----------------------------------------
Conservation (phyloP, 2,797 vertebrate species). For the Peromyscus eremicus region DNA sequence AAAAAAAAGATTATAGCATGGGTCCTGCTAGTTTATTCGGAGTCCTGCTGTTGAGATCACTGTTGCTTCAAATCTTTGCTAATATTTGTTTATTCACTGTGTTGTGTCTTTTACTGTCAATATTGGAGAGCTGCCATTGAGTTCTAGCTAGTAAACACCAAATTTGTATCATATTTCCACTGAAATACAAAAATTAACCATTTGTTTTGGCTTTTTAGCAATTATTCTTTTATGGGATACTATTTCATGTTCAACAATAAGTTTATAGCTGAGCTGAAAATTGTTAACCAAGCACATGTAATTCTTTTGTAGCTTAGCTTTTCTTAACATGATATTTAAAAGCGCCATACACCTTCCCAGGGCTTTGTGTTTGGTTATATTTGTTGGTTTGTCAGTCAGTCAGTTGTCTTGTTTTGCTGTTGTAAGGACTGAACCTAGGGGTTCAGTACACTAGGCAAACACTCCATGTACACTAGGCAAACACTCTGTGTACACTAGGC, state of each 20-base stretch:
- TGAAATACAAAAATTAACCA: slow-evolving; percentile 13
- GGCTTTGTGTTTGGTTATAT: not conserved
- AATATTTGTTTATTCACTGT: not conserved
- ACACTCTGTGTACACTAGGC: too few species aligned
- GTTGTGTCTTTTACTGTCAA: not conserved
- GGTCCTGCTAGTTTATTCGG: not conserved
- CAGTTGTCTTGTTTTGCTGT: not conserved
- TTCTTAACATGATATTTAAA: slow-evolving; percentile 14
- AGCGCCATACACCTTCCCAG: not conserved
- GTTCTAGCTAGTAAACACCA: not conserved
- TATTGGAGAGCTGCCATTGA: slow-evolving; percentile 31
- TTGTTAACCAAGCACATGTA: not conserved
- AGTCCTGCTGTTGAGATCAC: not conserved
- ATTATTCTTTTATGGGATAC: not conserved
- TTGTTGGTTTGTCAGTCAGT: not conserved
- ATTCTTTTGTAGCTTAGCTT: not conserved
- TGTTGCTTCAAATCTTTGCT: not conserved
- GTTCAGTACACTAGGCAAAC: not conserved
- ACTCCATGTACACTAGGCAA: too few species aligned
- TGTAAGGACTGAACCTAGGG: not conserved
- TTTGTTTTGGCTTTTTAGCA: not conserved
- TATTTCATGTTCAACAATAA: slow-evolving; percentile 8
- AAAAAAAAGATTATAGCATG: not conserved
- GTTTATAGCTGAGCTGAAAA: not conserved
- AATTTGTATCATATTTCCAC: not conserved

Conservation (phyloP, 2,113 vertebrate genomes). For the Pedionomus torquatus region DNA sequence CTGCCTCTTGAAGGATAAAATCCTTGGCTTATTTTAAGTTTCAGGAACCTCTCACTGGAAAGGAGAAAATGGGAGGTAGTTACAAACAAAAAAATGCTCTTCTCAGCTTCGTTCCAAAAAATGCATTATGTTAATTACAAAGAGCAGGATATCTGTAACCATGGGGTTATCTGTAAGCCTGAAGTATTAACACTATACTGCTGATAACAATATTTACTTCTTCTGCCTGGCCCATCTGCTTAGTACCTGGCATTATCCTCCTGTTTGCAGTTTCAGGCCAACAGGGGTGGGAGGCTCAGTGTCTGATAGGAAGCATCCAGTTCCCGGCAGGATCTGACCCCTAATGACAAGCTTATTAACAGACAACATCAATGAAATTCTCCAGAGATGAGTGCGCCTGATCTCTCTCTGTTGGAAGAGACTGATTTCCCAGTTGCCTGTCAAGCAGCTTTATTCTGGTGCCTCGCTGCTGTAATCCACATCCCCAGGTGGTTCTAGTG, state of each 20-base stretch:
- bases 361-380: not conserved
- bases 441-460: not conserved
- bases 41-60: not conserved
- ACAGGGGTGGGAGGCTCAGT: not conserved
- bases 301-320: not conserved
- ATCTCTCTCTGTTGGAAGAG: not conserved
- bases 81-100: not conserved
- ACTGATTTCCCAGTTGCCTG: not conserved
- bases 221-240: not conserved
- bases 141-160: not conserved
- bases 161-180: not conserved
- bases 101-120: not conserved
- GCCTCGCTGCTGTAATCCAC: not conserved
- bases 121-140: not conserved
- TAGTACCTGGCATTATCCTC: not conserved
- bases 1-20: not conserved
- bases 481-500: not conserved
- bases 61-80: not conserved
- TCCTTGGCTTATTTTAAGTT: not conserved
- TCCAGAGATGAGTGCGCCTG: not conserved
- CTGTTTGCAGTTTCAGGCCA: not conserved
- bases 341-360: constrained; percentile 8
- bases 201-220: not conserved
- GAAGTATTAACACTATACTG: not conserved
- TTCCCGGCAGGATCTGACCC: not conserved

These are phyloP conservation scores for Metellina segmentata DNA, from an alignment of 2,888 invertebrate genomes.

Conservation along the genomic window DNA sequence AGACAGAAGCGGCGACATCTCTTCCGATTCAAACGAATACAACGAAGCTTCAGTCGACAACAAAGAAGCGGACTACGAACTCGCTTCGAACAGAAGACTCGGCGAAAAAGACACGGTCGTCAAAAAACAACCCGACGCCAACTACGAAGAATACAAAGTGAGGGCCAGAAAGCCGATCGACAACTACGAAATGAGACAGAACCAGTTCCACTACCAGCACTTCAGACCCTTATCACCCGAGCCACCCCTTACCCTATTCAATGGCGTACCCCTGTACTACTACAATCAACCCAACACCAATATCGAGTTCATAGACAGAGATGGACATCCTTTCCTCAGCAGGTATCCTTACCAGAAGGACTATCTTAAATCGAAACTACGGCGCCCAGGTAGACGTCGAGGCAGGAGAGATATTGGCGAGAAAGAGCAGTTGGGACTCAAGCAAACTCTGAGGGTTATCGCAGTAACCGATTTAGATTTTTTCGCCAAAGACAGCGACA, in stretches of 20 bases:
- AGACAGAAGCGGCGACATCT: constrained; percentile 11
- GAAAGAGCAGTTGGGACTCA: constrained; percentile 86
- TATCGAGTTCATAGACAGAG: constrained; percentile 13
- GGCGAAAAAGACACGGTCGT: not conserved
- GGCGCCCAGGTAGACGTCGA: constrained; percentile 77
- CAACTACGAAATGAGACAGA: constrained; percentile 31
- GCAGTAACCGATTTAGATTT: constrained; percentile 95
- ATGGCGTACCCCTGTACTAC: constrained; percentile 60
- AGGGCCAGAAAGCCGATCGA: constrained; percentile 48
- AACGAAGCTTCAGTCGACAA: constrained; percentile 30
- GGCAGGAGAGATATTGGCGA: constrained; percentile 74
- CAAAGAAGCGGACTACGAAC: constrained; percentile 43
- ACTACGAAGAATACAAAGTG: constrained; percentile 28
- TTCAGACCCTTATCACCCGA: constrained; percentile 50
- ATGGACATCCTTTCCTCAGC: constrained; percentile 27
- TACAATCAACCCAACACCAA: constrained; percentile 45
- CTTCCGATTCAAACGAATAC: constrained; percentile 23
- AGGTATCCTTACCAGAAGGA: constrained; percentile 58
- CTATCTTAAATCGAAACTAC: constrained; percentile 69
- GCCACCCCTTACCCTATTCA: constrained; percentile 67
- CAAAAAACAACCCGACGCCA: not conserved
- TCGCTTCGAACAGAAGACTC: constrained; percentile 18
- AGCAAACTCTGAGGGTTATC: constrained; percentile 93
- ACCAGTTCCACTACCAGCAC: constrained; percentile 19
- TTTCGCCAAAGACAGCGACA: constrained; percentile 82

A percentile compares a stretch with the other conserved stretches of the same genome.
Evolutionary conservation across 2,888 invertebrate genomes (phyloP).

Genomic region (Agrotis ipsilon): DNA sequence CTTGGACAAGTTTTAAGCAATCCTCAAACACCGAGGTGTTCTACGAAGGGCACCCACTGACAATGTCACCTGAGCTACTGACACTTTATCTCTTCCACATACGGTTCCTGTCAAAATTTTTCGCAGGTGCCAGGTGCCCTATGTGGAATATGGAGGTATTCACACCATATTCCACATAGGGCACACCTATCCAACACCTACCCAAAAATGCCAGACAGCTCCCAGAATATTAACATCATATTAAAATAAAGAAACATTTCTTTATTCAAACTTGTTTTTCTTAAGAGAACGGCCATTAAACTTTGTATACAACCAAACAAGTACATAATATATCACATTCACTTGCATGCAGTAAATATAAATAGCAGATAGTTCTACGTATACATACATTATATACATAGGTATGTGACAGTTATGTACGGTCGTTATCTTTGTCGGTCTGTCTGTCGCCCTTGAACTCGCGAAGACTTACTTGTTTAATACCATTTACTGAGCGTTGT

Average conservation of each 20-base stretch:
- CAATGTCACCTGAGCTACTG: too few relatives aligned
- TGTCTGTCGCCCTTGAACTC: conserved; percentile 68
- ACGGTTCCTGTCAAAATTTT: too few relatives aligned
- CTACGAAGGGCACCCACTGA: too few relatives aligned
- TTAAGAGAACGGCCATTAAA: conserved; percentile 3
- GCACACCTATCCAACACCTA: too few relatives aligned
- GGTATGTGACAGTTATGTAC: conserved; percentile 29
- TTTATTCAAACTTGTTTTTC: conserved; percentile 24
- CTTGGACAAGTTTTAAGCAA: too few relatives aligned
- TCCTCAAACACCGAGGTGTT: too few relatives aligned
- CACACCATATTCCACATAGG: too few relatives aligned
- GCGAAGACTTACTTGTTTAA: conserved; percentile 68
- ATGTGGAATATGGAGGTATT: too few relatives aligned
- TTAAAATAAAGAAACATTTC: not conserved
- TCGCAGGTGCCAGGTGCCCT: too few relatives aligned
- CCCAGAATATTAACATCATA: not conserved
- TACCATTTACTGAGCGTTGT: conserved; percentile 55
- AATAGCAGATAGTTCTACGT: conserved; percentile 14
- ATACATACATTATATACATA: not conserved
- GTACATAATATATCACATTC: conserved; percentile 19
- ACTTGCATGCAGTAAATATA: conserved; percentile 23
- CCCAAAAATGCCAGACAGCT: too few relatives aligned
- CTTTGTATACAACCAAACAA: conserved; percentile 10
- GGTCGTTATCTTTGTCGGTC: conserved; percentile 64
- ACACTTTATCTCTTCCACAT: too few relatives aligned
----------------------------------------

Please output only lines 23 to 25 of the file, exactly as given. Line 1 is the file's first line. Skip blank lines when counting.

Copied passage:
- TATTTCATGTTCAACAATAA: slow-evolving; percentile 8
- AAAAAAAAGATTATAGCATG: not conserved
- GTTTATAGCTGAGCTGAAAA: not conserved